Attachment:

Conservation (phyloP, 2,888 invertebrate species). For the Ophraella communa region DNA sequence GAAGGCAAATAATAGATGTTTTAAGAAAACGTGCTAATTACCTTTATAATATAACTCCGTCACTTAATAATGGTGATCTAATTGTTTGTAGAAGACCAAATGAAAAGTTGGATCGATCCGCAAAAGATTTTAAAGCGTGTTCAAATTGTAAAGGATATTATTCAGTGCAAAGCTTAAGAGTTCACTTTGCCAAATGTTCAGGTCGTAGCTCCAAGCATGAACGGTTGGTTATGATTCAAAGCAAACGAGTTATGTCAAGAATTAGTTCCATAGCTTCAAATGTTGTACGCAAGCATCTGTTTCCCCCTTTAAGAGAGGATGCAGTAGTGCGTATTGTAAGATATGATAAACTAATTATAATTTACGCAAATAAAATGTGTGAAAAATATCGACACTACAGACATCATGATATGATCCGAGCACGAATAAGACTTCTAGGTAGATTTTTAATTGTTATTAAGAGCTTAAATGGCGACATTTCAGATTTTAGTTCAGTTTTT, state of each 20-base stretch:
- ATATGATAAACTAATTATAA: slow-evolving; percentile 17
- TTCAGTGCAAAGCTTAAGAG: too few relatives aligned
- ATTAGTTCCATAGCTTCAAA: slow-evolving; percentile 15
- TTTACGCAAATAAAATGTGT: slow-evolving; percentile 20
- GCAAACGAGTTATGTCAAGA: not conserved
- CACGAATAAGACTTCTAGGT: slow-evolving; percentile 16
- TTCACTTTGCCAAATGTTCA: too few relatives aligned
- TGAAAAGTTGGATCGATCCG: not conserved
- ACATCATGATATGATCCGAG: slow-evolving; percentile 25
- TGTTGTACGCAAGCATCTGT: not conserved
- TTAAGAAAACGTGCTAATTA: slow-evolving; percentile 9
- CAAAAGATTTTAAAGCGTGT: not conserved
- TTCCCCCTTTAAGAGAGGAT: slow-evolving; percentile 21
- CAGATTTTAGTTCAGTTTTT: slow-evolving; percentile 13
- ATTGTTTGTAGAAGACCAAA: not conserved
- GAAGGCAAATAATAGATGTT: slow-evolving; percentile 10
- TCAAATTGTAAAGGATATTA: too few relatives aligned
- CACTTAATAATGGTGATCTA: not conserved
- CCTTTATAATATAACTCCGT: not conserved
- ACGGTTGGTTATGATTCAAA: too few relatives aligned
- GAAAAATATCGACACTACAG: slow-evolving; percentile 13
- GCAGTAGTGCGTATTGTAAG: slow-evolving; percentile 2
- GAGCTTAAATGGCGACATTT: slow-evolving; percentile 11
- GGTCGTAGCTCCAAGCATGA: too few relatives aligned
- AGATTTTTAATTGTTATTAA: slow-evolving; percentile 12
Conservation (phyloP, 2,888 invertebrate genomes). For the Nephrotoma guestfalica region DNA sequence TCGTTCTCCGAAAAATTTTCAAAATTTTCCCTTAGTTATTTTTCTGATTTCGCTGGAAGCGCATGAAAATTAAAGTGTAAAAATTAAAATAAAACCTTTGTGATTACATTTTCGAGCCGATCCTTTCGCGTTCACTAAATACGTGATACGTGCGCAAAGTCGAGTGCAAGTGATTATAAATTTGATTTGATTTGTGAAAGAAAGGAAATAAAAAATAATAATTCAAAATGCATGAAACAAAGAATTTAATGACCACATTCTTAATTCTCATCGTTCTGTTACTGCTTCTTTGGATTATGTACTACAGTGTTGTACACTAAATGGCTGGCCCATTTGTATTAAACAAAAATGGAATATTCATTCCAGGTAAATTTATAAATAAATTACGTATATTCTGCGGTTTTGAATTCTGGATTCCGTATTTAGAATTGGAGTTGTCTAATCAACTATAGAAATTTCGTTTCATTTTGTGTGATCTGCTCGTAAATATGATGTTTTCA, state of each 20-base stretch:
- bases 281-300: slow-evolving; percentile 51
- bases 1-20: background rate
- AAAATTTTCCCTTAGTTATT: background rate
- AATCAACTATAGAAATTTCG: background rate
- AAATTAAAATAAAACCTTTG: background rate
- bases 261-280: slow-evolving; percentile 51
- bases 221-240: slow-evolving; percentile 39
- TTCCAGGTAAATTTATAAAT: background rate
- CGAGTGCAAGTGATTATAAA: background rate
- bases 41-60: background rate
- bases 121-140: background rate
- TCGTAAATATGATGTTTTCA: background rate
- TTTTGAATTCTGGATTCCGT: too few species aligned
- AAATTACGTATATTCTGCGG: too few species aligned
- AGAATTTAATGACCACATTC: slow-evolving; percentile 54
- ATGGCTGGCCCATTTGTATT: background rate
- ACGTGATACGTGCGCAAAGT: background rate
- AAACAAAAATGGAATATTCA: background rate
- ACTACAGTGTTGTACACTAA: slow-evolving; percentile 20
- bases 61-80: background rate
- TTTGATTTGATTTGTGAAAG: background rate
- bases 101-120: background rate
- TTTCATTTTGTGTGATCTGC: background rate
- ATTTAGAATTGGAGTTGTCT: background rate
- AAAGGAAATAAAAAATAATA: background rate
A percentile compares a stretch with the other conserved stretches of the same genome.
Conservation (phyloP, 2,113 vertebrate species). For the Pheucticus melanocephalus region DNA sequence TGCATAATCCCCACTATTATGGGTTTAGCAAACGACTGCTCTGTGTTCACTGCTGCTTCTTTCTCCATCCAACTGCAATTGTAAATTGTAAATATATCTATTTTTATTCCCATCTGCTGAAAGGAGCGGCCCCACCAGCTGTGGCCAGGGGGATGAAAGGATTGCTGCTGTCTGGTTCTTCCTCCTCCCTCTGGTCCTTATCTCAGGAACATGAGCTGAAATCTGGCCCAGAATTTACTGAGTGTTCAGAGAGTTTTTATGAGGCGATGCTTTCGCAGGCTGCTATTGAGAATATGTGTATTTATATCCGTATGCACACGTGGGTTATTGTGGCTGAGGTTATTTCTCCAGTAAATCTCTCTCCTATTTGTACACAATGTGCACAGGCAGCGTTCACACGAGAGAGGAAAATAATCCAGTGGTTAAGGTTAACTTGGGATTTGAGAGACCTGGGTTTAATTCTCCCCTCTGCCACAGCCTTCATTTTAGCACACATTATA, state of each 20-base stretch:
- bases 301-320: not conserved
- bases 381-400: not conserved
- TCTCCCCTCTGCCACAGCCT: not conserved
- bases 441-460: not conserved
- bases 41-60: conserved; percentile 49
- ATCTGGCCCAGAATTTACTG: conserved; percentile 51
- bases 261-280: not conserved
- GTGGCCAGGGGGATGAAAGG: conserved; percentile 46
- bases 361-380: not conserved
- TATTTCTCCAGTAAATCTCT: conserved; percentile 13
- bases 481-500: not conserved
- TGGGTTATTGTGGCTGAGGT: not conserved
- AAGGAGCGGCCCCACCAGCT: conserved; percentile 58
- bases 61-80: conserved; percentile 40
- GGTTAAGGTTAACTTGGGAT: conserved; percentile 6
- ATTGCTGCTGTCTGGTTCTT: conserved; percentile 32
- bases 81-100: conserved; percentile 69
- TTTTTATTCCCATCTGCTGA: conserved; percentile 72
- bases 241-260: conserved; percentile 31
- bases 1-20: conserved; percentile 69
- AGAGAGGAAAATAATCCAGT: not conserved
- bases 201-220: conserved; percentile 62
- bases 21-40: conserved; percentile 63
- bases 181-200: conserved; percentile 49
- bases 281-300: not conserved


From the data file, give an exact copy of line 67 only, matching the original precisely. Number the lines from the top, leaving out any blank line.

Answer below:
- AAGGAGCGGCCCCACCAGCT: conserved; percentile 58